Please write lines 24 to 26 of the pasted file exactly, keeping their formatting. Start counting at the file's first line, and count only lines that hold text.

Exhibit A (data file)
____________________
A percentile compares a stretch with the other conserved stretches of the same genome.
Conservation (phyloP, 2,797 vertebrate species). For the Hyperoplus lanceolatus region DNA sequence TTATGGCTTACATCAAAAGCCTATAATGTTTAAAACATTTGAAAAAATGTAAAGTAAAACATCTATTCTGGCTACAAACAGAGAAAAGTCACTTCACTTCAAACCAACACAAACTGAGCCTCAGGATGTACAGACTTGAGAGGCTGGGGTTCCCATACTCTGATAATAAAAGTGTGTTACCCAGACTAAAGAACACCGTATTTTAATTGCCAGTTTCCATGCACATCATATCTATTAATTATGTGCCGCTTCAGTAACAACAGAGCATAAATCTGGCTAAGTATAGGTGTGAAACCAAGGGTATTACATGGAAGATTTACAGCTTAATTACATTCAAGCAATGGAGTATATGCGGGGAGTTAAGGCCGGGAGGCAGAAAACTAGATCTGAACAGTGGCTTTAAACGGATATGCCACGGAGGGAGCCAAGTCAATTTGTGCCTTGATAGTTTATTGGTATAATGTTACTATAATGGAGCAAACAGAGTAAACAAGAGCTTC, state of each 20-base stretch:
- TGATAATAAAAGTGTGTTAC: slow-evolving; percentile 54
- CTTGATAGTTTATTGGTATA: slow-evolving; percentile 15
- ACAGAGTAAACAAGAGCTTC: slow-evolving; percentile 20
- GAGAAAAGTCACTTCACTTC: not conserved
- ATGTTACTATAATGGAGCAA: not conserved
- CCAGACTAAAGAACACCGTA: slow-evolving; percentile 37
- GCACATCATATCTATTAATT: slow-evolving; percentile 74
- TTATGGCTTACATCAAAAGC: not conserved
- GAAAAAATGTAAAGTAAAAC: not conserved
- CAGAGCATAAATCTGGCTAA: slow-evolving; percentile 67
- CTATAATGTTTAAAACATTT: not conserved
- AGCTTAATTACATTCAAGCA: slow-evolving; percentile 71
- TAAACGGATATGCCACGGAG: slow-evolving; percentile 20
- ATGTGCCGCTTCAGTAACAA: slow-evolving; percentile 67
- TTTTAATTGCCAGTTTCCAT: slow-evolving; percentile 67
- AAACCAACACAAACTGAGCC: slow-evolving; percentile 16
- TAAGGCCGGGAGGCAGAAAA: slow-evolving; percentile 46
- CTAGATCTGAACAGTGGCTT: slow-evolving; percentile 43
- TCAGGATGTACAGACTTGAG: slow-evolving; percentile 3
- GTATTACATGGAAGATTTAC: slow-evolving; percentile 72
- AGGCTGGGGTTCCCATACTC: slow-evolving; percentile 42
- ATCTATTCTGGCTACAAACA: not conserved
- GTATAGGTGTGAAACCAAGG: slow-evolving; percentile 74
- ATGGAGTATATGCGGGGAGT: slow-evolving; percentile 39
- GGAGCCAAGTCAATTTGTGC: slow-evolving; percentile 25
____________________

- ATCTATTCTGGCTACAAACA: not conserved
- GTATAGGTGTGAAACCAAGG: slow-evolving; percentile 74
- ATGGAGTATATGCGGGGAGT: slow-evolving; percentile 39